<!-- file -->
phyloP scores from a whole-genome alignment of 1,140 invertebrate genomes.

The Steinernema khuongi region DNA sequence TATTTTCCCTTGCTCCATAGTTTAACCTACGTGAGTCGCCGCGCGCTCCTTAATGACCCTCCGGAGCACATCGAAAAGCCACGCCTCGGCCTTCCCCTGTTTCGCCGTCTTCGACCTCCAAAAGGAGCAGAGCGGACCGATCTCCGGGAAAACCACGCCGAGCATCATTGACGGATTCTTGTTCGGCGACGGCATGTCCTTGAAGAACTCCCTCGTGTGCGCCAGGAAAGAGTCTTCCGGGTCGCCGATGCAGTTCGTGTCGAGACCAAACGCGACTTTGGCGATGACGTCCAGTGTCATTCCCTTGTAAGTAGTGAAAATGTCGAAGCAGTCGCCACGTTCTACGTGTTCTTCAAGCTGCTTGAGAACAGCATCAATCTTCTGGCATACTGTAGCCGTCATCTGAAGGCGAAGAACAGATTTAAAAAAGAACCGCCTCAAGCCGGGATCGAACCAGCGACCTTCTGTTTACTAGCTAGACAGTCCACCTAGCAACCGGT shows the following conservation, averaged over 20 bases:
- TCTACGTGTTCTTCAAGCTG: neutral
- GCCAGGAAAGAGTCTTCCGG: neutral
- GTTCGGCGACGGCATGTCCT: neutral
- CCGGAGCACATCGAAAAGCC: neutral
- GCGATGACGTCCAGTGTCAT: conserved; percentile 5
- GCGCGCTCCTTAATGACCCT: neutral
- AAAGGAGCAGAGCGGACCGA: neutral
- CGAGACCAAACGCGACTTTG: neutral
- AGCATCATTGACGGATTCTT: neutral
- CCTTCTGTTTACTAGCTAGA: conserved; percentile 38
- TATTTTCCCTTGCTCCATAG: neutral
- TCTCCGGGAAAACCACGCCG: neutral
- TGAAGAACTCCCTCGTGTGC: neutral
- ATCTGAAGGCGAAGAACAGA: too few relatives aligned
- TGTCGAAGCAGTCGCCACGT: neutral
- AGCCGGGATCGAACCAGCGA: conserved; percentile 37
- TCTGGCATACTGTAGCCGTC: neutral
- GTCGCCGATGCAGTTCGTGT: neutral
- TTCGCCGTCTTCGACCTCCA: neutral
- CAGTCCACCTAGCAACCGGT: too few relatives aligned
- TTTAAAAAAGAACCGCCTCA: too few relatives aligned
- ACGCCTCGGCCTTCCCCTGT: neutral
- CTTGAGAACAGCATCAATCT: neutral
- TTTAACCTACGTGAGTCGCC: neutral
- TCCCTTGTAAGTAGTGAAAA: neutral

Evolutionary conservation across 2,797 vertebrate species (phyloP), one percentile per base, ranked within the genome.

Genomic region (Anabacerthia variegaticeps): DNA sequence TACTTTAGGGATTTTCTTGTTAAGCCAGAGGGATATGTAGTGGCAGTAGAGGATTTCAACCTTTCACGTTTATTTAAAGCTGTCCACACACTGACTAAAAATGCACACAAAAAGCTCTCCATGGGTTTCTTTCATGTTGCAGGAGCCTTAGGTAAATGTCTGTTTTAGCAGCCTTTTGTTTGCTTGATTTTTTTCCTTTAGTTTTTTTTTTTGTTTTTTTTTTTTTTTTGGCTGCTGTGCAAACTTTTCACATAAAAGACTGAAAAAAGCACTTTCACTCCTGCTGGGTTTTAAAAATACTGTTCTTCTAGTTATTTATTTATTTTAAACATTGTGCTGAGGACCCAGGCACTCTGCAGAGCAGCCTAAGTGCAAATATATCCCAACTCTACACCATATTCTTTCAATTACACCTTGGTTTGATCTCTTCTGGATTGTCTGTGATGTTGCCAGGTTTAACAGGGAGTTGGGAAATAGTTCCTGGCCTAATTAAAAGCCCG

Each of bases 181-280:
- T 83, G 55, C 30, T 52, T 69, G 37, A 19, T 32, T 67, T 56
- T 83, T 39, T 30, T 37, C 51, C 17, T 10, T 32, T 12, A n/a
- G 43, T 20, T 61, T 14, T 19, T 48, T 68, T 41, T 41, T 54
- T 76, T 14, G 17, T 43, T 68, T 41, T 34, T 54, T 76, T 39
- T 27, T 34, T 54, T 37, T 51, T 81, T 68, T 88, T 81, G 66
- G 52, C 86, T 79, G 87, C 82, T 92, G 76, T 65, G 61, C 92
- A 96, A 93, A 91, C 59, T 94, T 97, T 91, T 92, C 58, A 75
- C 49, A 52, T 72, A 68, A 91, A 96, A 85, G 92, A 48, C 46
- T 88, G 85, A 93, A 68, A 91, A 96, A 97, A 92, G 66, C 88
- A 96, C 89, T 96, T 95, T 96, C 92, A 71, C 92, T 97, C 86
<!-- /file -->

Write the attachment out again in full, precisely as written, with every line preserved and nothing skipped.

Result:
phyloP scores from a whole-genome alignment of 1,140 invertebrate genomes.

The Steinernema khuongi region DNA sequence TATTTTCCCTTGCTCCATAGTTTAACCTACGTGAGTCGCCGCGCGCTCCTTAATGACCCTCCGGAGCACATCGAAAAGCCACGCCTCGGCCTTCCCCTGTTTCGCCGTCTTCGACCTCCAAAAGGAGCAGAGCGGACCGATCTCCGGGAAAACCACGCCGAGCATCATTGACGGATTCTTGTTCGGCGACGGCATGTCCTTGAAGAACTCCCTCGTGTGCGCCAGGAAAGAGTCTTCCGGGTCGCCGATGCAGTTCGTGTCGAGACCAAACGCGACTTTGGCGATGACGTCCAGTGTCATTCCCTTGTAAGTAGTGAAAATGTCGAAGCAGTCGCCACGTTCTACGTGTTCTTCAAGCTGCTTGAGAACAGCATCAATCTTCTGGCATACTGTAGCCGTCATCTGAAGGCGAAGAACAGATTTAAAAAAGAACCGCCTCAAGCCGGGATCGAACCAGCGACCTTCTGTTTACTAGCTAGACAGTCCACCTAGCAACCGGT shows the following conservation, averaged over 20 bases:
- TCTACGTGTTCTTCAAGCTG: neutral
- GCCAGGAAAGAGTCTTCCGG: neutral
- GTTCGGCGACGGCATGTCCT: neutral
- CCGGAGCACATCGAAAAGCC: neutral
- GCGATGACGTCCAGTGTCAT: conserved; percentile 5
- GCGCGCTCCTTAATGACCCT: neutral
- AAAGGAGCAGAGCGGACCGA: neutral
- CGAGACCAAACGCGACTTTG: neutral
- AGCATCATTGACGGATTCTT: neutral
- CCTTCTGTTTACTAGCTAGA: conserved; percentile 38
- TATTTTCCCTTGCTCCATAG: neutral
- TCTCCGGGAAAACCACGCCG: neutral
- TGAAGAACTCCCTCGTGTGC: neutral
- ATCTGAAGGCGAAGAACAGA: too few relatives aligned
- TGTCGAAGCAGTCGCCACGT: neutral
- AGCCGGGATCGAACCAGCGA: conserved; percentile 37
- TCTGGCATACTGTAGCCGTC: neutral
- GTCGCCGATGCAGTTCGTGT: neutral
- TTCGCCGTCTTCGACCTCCA: neutral
- CAGTCCACCTAGCAACCGGT: too few relatives aligned
- TTTAAAAAAGAACCGCCTCA: too few relatives aligned
- ACGCCTCGGCCTTCCCCTGT: neutral
- CTTGAGAACAGCATCAATCT: neutral
- TTTAACCTACGTGAGTCGCC: neutral
- TCCCTTGTAAGTAGTGAAAA: neutral

Evolutionary conservation across 2,797 vertebrate species (phyloP), one percentile per base, ranked within the genome.

Genomic region (Anabacerthia variegaticeps): DNA sequence TACTTTAGGGATTTTCTTGTTAAGCCAGAGGGATATGTAGTGGCAGTAGAGGATTTCAACCTTTCACGTTTATTTAAAGCTGTCCACACACTGACTAAAAATGCACACAAAAAGCTCTCCATGGGTTTCTTTCATGTTGCAGGAGCCTTAGGTAAATGTCTGTTTTAGCAGCCTTTTGTTTGCTTGATTTTTTTCCTTTAGTTTTTTTTTTTGTTTTTTTTTTTTTTTTGGCTGCTGTGCAAACTTTTCACATAAAAGACTGAAAAAAGCACTTTCACTCCTGCTGGGTTTTAAAAATACTGTTCTTCTAGTTATTTATTTATTTTAAACATTGTGCTGAGGACCCAGGCACTCTGCAGAGCAGCCTAAGTGCAAATATATCCCAACTCTACACCATATTCTTTCAATTACACCTTGGTTTGATCTCTTCTGGATTGTCTGTGATGTTGCCAGGTTTAACAGGGAGTTGGGAAATAGTTCCTGGCCTAATTAAAAGCCCG

Each of bases 181-280:
- T 83, G 55, C 30, T 52, T 69, G 37, A 19, T 32, T 67, T 56
- T 83, T 39, T 30, T 37, C 51, C 17, T 10, T 32, T 12, A n/a
- G 43, T 20, T 61, T 14, T 19, T 48, T 68, T 41, T 41, T 54
- T 76, T 14, G 17, T 43, T 68, T 41, T 34, T 54, T 76, T 39
- T 27, T 34, T 54, T 37, T 51, T 81, T 68, T 88, T 81, G 66
- G 52, C 86, T 79, G 87, C 82, T 92, G 76, T 65, G 61, C 92
- A 96, A 93, A 91, C 59, T 94, T 97, T 91, T 92, C 58, A 75
- C 49, A 52, T 72, A 68, A 91, A 96, A 85, G 92, A 48, C 46
- T 88, G 85, A 93, A 68, A 91, A 96, A 97, A 92, G 66, C 88
- A 96, C 89, T 96, T 95, T 96, C 92, A 71, C 92, T 97, C 86